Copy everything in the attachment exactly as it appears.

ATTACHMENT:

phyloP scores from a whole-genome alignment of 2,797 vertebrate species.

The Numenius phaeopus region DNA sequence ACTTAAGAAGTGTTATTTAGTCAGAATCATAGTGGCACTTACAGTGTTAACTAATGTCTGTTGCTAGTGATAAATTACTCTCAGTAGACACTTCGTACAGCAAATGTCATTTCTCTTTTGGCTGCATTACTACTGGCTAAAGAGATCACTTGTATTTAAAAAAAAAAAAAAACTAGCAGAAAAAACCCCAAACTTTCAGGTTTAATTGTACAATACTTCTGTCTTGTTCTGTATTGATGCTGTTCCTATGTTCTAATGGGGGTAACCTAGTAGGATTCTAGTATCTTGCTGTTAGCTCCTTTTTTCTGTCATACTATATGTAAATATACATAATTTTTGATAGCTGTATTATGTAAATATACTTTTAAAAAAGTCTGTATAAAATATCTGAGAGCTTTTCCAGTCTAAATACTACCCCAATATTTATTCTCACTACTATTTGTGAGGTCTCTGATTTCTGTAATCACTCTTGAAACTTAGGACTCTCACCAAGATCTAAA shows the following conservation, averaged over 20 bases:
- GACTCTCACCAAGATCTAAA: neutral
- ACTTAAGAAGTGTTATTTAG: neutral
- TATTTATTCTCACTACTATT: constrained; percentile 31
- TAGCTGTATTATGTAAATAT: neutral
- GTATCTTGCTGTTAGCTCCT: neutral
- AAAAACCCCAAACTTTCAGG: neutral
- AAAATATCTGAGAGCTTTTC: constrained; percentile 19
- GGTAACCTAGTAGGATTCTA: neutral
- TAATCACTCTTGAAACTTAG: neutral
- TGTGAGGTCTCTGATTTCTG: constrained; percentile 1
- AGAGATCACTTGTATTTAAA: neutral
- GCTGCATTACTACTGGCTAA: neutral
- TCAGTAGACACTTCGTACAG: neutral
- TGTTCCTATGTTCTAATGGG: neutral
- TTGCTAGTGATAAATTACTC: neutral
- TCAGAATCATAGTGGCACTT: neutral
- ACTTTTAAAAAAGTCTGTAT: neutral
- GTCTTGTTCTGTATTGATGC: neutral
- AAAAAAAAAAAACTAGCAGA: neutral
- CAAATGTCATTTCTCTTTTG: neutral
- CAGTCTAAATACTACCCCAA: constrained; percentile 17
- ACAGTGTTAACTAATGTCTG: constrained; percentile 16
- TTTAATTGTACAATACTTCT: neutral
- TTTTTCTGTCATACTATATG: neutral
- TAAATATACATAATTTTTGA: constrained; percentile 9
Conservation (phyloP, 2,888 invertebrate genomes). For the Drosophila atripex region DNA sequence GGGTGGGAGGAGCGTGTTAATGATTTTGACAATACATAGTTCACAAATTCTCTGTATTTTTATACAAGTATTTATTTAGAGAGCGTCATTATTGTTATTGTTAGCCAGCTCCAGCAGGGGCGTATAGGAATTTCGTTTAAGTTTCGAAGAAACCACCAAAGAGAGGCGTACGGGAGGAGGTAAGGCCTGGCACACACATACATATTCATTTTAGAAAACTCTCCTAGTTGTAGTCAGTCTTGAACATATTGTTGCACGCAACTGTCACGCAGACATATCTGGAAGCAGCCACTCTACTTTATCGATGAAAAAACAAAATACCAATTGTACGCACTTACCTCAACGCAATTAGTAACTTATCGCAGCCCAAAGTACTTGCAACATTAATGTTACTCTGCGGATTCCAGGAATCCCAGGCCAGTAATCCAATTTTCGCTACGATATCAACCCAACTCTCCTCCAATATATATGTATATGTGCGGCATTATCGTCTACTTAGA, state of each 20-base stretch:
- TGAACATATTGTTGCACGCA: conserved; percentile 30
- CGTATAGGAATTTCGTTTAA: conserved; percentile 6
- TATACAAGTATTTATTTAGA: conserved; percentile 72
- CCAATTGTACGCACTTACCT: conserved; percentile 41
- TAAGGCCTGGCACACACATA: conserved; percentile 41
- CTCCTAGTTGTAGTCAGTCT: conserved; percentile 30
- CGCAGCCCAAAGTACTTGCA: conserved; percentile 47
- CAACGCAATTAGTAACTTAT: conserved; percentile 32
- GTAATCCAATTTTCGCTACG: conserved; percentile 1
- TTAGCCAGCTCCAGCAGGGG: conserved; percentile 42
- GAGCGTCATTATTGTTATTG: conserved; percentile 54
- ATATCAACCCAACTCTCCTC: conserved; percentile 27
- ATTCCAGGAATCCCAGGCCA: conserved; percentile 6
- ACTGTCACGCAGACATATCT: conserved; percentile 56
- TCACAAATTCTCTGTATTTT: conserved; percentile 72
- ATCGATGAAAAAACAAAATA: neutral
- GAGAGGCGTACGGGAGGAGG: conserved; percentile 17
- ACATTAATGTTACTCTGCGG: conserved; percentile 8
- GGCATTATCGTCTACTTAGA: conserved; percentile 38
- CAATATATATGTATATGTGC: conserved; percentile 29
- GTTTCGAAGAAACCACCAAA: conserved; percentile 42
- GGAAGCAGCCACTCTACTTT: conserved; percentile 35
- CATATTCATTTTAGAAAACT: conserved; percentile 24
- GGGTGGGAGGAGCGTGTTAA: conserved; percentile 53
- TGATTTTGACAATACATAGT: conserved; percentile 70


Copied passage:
phyloP scores from a whole-genome alignment of 2,797 vertebrate species.

The Numenius phaeopus region DNA sequence ACTTAAGAAGTGTTATTTAGTCAGAATCATAGTGGCACTTACAGTGTTAACTAATGTCTGTTGCTAGTGATAAATTACTCTCAGTAGACACTTCGTACAGCAAATGTCATTTCTCTTTTGGCTGCATTACTACTGGCTAAAGAGATCACTTGTATTTAAAAAAAAAAAAAAACTAGCAGAAAAAACCCCAAACTTTCAGGTTTAATTGTACAATACTTCTGTCTTGTTCTGTATTGATGCTGTTCCTATGTTCTAATGGGGGTAACCTAGTAGGATTCTAGTATCTTGCTGTTAGCTCCTTTTTTCTGTCATACTATATGTAAATATACATAATTTTTGATAGCTGTATTATGTAAATATACTTTTAAAAAAGTCTGTATAAAATATCTGAGAGCTTTTCCAGTCTAAATACTACCCCAATATTTATTCTCACTACTATTTGTGAGGTCTCTGATTTCTGTAATCACTCTTGAAACTTAGGACTCTCACCAAGATCTAAA shows the following conservation, averaged over 20 bases:
- GACTCTCACCAAGATCTAAA: neutral
- ACTTAAGAAGTGTTATTTAG: neutral
- TATTTATTCTCACTACTATT: constrained; percentile 31
- TAGCTGTATTATGTAAATAT: neutral
- GTATCTTGCTGTTAGCTCCT: neutral
- AAAAACCCCAAACTTTCAGG: neutral
- AAAATATCTGAGAGCTTTTC: constrained; percentile 19
- GGTAACCTAGTAGGATTCTA: neutral
- TAATCACTCTTGAAACTTAG: neutral
- TGTGAGGTCTCTGATTTCTG: constrained; percentile 1
- AGAGATCACTTGTATTTAAA: neutral
- GCTGCATTACTACTGGCTAA: neutral
- TCAGTAGACACTTCGTACAG: neutral
- TGTTCCTATGTTCTAATGGG: neutral
- TTGCTAGTGATAAATTACTC: neutral
- TCAGAATCATAGTGGCACTT: neutral
- ACTTTTAAAAAAGTCTGTAT: neutral
- GTCTTGTTCTGTATTGATGC: neutral
- AAAAAAAAAAAACTAGCAGA: neutral
- CAAATGTCATTTCTCTTTTG: neutral
- CAGTCTAAATACTACCCCAA: constrained; percentile 17
- ACAGTGTTAACTAATGTCTG: constrained; percentile 16
- TTTAATTGTACAATACTTCT: neutral
- TTTTTCTGTCATACTATATG: neutral
- TAAATATACATAATTTTTGA: constrained; percentile 9
Conservation (phyloP, 2,888 invertebrate genomes). For the Drosophila atripex region DNA sequence GGGTGGGAGGAGCGTGTTAATGATTTTGACAATACATAGTTCACAAATTCTCTGTATTTTTATACAAGTATTTATTTAGAGAGCGTCATTATTGTTATTGTTAGCCAGCTCCAGCAGGGGCGTATAGGAATTTCGTTTAAGTTTCGAAGAAACCACCAAAGAGAGGCGTACGGGAGGAGGTAAGGCCTGGCACACACATACATATTCATTTTAGAAAACTCTCCTAGTTGTAGTCAGTCTTGAACATATTGTTGCACGCAACTGTCACGCAGACATATCTGGAAGCAGCCACTCTACTTTATCGATGAAAAAACAAAATACCAATTGTACGCACTTACCTCAACGCAATTAGTAACTTATCGCAGCCCAAAGTACTTGCAACATTAATGTTACTCTGCGGATTCCAGGAATCCCAGGCCAGTAATCCAATTTTCGCTACGATATCAACCCAACTCTCCTCCAATATATATGTATATGTGCGGCATTATCGTCTACTTAGA, state of each 20-base stretch:
- TGAACATATTGTTGCACGCA: conserved; percentile 30
- CGTATAGGAATTTCGTTTAA: conserved; percentile 6
- TATACAAGTATTTATTTAGA: conserved; percentile 72
- CCAATTGTACGCACTTACCT: conserved; percentile 41
- TAAGGCCTGGCACACACATA: conserved; percentile 41
- CTCCTAGTTGTAGTCAGTCT: conserved; percentile 30
- CGCAGCCCAAAGTACTTGCA: conserved; percentile 47
- CAACGCAATTAGTAACTTAT: conserved; percentile 32
- GTAATCCAATTTTCGCTACG: conserved; percentile 1
- TTAGCCAGCTCCAGCAGGGG: conserved; percentile 42
- GAGCGTCATTATTGTTATTG: conserved; percentile 54
- ATATCAACCCAACTCTCCTC: conserved; percentile 27
- ATTCCAGGAATCCCAGGCCA: conserved; percentile 6
- ACTGTCACGCAGACATATCT: conserved; percentile 56
- TCACAAATTCTCTGTATTTT: conserved; percentile 72
- ATCGATGAAAAAACAAAATA: neutral
- GAGAGGCGTACGGGAGGAGG: conserved; percentile 17
- ACATTAATGTTACTCTGCGG: conserved; percentile 8
- GGCATTATCGTCTACTTAGA: conserved; percentile 38
- CAATATATATGTATATGTGC: conserved; percentile 29
- GTTTCGAAGAAACCACCAAA: conserved; percentile 42
- GGAAGCAGCCACTCTACTTT: conserved; percentile 35
- CATATTCATTTTAGAAAACT: conserved; percentile 24
- GGGTGGGAGGAGCGTGTTAA: conserved; percentile 53
- TGATTTTGACAATACATAGT: conserved; percentile 70